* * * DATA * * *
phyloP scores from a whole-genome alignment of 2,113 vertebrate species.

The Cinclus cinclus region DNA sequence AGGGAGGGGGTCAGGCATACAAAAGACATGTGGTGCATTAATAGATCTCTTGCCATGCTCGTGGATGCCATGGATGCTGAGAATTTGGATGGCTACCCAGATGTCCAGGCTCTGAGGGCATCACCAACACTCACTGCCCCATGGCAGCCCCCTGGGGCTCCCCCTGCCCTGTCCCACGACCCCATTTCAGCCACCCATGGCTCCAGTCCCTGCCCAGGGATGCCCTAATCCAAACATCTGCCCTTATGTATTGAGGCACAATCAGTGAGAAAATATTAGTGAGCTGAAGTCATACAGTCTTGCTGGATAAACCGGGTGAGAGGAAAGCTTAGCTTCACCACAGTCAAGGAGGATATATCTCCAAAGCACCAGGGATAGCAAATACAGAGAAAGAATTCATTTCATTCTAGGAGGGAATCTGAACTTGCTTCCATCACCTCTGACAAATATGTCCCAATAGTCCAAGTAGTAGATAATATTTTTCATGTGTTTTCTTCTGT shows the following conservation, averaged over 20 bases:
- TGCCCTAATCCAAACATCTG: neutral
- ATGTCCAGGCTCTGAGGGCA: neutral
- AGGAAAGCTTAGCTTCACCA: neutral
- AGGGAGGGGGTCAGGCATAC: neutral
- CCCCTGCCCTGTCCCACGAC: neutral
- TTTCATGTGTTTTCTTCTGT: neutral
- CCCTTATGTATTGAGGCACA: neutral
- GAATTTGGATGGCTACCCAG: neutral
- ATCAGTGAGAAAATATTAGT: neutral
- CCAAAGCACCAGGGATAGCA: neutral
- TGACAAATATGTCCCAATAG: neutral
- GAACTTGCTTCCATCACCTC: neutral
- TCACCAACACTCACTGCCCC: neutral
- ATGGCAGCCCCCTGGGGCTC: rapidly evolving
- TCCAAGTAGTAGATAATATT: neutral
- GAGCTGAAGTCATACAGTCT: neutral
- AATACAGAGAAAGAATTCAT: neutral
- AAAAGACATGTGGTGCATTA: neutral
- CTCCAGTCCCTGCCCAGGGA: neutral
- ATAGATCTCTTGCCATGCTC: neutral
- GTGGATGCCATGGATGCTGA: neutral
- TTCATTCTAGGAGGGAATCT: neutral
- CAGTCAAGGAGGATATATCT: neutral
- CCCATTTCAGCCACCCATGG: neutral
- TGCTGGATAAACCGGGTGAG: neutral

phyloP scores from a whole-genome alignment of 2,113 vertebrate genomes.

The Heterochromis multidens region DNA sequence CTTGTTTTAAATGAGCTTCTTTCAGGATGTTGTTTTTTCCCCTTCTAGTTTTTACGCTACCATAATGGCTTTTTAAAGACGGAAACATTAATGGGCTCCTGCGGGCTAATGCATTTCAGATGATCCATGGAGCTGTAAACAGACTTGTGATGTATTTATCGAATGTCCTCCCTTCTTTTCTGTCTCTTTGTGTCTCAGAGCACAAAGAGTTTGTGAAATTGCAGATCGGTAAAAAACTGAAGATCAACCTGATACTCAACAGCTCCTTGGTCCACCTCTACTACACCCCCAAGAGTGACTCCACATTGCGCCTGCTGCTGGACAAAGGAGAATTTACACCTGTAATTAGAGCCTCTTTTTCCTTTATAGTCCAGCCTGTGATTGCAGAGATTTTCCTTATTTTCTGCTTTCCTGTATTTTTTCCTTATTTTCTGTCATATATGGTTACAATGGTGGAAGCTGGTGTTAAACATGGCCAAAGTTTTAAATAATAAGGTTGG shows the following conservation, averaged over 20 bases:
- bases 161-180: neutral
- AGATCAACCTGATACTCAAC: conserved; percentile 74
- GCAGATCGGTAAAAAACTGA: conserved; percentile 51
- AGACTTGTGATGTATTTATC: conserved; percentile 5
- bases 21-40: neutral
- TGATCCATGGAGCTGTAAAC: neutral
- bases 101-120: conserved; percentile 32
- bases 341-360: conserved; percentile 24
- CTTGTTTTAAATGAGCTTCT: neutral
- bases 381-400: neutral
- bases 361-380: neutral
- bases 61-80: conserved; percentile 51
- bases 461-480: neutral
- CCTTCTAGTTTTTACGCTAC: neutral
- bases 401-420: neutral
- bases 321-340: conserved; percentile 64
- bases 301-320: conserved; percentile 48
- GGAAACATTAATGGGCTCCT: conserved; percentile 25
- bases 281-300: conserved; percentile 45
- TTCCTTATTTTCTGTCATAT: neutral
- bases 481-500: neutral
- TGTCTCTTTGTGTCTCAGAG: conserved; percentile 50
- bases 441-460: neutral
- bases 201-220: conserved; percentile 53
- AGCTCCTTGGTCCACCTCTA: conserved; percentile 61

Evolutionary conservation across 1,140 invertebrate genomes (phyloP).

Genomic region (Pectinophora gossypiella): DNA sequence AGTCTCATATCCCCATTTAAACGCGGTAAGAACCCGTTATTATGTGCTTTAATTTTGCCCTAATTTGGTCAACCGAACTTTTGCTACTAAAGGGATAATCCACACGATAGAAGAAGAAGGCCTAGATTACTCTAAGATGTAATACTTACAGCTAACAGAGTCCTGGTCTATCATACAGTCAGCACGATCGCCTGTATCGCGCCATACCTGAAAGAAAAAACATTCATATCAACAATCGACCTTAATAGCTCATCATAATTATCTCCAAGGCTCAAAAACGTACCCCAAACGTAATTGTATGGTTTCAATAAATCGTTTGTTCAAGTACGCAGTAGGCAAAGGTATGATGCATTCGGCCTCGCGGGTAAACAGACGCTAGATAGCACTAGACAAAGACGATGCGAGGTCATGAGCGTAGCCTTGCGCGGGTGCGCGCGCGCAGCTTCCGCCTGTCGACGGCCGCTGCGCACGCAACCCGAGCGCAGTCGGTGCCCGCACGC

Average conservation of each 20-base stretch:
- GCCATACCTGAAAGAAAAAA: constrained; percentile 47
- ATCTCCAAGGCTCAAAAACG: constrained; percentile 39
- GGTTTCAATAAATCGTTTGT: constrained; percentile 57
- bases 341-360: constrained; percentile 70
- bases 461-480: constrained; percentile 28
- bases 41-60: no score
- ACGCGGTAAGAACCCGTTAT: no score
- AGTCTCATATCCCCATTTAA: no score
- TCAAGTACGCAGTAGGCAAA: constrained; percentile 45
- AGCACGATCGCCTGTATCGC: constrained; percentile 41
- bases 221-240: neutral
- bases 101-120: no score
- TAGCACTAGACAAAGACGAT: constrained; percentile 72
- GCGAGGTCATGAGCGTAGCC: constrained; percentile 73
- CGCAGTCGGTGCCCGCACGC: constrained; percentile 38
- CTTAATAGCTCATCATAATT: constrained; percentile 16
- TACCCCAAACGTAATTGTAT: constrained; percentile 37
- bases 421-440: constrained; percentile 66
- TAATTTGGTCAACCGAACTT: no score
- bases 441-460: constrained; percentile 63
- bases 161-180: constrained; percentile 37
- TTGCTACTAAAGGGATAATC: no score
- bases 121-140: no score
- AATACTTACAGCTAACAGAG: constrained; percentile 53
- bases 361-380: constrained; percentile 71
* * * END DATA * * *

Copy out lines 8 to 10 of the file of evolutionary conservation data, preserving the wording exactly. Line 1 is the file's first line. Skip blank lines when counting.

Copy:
- TTTCATGTGTTTTCTTCTGT: neutral
- CCCTTATGTATTGAGGCACA: neutral
- GAATTTGGATGGCTACCCAG: neutral